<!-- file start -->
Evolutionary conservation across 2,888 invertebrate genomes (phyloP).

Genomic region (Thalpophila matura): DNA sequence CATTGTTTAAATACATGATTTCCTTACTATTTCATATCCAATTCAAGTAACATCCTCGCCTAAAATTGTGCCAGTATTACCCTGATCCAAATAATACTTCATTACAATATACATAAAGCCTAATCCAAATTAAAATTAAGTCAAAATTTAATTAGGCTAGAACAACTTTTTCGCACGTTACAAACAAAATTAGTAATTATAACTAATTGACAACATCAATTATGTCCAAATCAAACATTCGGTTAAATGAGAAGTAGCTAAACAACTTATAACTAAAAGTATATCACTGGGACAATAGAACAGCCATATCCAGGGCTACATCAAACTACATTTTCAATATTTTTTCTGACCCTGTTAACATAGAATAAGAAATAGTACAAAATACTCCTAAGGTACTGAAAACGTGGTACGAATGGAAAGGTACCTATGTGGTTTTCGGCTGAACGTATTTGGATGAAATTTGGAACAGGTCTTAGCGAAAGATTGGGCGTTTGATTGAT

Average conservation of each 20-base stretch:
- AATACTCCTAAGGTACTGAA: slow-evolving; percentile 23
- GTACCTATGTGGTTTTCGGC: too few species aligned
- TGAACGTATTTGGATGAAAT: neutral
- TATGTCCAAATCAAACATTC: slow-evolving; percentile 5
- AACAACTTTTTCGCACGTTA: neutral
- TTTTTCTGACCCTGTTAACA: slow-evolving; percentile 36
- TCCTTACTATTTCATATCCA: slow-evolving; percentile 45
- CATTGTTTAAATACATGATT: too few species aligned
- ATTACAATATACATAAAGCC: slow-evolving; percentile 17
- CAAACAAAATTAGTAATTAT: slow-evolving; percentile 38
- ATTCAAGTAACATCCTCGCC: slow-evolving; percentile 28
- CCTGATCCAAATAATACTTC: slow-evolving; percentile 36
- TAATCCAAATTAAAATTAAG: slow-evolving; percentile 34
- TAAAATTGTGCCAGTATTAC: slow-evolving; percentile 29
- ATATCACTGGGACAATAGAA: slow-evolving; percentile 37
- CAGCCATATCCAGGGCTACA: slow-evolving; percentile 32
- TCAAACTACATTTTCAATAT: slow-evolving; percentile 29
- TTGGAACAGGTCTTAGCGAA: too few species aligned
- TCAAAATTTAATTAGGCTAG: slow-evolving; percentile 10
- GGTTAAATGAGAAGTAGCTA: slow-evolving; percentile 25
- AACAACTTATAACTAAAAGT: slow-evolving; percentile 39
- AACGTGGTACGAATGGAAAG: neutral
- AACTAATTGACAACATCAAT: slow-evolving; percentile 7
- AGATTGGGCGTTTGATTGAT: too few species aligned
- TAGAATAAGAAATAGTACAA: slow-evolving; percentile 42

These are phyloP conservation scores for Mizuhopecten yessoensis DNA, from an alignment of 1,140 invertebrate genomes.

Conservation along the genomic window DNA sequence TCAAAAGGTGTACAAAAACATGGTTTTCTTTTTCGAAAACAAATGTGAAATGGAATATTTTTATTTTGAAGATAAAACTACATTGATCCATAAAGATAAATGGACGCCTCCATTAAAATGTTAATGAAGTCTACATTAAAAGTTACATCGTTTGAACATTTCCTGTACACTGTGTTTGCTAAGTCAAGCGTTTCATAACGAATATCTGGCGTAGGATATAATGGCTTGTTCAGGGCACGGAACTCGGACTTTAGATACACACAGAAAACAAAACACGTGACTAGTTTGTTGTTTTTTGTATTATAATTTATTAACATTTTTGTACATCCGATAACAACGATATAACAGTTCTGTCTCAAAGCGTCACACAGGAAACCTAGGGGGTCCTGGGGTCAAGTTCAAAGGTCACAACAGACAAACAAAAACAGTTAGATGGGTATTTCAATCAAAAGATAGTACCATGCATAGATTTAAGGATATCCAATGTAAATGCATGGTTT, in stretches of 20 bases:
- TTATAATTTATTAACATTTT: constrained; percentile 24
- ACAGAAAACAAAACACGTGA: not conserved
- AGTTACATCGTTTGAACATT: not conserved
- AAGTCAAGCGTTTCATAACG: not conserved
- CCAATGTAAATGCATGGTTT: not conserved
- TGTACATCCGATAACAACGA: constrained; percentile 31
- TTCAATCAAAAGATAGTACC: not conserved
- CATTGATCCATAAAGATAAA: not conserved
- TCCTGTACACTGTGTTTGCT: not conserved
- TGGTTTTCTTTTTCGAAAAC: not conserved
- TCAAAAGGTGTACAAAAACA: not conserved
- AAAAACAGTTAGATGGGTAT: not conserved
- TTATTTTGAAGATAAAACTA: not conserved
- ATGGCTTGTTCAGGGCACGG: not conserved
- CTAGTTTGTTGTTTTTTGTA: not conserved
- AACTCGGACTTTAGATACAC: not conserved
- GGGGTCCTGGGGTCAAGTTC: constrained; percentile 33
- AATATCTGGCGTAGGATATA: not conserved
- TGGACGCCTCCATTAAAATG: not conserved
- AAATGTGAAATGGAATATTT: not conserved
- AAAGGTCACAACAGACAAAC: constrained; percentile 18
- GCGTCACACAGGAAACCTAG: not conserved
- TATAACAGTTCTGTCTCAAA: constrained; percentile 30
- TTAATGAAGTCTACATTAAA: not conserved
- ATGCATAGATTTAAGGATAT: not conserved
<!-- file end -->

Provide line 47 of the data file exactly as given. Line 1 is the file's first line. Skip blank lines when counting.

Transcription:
- GGGGTCCTGGGGTCAAGTTC: constrained; percentile 33